Children's Hospital Colorado

Masks for Kids: What You Need to Know About Face Coverings


By now, we’ve all heard it: Wearing a face covering (commonly called a cloth mask) while in public can help prevent the spread of COVID-19. But what you may not have heard is that for this simple public health measure to work well, everyone needs to do their best to wear their face coverings properly. That includes kids. Yes, even your squirmy 5-year-old or indifferent 15-year-old.

We spoke with three of our experts, pediatric infectious disease doctor and coronavirus authority Samuel Dominguez, MD, PhD, pediatric pulmonologist Monica Federico, MD, and child life specialist Jennifer Staab, MS, CCLS, to get the nitty-gritty details on cloth face coverings for kids: how to put them on, how to take them off, when to wash them, which kind to wear and how to set your kid up for success at school and other in-person activities.

Face coverings 101: the evidence

We get it. Wearing a cloth face covering is new and different and not so fun. But face coverings are also critical to reducing the spread of COVID-19 and keeping everyone safe. This isn’t opinion – it’s based on the best available science, which researchers around the globe and our experts are evaluating daily. Here are some common questions and misconceptions to clear up.

Face masks for kids: the nuances

As with all things, guidelines for kids and face coverings aren’t one-size-fits-all; there are nuances. So we outlined some specific situations and asked our experts for their guidance based on the best-available evidence thus far.

Everyday tips for getting your kids to wear their masks

Sometimes (well, oftentimes) it takes practice and influence to change your child’s behavior. We rounded up tips for getting your kid used to wearing their face covering.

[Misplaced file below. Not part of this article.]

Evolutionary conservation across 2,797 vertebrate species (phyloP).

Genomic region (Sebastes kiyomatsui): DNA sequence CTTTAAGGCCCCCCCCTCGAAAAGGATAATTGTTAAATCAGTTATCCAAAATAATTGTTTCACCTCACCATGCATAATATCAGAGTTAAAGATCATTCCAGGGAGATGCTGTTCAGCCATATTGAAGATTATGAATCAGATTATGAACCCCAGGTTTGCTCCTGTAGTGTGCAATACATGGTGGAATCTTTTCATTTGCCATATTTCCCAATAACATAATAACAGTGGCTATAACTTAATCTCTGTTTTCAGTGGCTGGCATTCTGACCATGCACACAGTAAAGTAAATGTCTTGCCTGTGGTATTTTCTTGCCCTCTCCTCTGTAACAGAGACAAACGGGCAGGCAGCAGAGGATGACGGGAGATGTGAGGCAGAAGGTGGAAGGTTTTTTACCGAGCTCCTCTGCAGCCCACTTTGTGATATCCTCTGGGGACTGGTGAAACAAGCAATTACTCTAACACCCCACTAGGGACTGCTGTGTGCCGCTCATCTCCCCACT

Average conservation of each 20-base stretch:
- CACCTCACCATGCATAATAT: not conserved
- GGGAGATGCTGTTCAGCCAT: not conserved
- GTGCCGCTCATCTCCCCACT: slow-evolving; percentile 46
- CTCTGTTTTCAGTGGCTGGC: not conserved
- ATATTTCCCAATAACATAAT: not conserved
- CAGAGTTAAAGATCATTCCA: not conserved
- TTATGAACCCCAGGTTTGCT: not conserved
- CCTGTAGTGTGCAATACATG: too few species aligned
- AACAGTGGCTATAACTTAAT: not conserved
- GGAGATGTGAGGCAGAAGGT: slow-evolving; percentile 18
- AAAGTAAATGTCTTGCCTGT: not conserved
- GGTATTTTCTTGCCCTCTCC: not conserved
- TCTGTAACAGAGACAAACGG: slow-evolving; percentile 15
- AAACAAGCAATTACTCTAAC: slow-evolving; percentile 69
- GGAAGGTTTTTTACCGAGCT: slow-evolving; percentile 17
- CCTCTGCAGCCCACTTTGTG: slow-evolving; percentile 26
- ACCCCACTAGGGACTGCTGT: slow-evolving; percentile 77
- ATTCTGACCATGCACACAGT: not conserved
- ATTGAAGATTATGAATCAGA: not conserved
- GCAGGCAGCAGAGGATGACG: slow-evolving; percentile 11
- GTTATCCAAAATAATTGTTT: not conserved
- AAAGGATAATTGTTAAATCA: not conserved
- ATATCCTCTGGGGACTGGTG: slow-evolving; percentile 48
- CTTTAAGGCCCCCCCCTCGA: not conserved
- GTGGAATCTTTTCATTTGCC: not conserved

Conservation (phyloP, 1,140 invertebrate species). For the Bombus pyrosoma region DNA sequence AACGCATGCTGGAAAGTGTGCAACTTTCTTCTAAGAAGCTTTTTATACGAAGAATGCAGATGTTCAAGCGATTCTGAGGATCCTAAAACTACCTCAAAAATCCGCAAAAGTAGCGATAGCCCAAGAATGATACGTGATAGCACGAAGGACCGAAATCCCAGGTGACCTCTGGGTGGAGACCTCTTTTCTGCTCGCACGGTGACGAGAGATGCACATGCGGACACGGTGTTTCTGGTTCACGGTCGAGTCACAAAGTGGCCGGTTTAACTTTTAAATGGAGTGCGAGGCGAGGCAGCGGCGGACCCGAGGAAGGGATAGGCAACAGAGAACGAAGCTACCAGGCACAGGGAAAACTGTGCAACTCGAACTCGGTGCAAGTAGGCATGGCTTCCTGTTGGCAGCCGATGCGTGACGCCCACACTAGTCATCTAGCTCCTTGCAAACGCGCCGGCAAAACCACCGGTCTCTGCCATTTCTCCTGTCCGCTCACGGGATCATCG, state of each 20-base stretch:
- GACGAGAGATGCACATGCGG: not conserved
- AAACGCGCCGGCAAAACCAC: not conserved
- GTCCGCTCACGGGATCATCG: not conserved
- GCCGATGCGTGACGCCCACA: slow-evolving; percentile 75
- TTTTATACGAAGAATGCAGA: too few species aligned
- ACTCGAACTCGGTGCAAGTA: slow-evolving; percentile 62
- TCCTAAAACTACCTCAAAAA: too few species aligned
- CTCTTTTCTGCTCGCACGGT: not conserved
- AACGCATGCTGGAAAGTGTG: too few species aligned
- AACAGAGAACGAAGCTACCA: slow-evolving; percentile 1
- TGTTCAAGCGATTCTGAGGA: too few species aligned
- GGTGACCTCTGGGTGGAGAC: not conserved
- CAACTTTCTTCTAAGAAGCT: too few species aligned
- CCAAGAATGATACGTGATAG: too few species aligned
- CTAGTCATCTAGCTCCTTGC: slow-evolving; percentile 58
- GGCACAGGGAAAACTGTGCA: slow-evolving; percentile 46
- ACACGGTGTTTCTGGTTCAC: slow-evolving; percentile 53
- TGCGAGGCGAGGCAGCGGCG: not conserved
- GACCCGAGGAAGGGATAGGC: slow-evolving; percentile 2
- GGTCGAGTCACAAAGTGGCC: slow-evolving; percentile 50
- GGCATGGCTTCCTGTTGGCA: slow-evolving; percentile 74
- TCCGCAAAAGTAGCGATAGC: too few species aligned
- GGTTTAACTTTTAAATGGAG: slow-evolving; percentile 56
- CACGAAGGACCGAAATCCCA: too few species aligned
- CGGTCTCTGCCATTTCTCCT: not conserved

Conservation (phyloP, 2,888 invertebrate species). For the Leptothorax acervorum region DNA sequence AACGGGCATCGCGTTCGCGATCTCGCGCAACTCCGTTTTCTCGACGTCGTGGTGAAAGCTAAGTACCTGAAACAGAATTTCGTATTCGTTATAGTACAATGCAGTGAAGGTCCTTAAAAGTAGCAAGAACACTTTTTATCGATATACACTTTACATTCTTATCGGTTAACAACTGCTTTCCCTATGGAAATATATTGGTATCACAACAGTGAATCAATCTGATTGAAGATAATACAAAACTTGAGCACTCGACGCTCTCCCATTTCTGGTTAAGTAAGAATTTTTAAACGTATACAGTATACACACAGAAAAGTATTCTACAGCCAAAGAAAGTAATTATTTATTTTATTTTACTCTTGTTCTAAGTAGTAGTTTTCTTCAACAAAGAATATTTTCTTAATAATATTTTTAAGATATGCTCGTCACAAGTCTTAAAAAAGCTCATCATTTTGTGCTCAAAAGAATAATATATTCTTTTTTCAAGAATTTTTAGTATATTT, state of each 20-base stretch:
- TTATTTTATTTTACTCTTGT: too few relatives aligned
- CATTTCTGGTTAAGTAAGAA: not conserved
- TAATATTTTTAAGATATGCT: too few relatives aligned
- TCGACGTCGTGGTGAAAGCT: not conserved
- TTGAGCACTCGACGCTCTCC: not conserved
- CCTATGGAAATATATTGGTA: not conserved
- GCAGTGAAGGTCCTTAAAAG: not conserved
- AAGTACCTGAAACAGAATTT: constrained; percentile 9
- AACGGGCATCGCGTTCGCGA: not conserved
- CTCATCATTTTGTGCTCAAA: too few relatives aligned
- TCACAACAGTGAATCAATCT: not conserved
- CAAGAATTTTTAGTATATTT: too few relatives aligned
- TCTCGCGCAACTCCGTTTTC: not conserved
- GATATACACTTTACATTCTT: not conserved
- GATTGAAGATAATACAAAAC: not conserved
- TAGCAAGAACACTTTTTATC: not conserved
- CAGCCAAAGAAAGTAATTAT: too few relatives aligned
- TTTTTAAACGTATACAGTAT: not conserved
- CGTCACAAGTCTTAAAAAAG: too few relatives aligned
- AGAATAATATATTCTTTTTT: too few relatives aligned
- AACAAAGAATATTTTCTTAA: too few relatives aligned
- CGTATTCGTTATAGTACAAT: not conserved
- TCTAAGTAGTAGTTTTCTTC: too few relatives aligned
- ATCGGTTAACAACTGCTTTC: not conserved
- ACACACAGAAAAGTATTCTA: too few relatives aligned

Personal protective equipment (PPE) for kids

OK, masks are important, but what about other protective gear?

Asthma and face coverings

It’s understandable for parents of kids with asthma, the most common chronic condition in childhood, to have questions about whether face coverings could worsen asthma symptoms. But if your child with asthma is having a difficult time with their face covering, it’s typically because they’re anxious about it or because they need to check in with their doctor about their asthma. Dr. Federico, the medical director of Children’s Hospital Colorado’s Asthma Program, shares more.

Editor's note: This page was updated on Sept. 28, 2020. Due to the shifting nature of the coronavirus pandemic, recommendations can change quickly. Please follow all rules and guidelines set by state and local public health and safety authorities. Reference the Centers for Disease Control and Prevention (CDC) and the Colorado Department of Public Health and Environment (CDPHE) for immediate updates on COVID-19.

Answers in your inbox

Expert advice delivered directly to you. Get weekly tips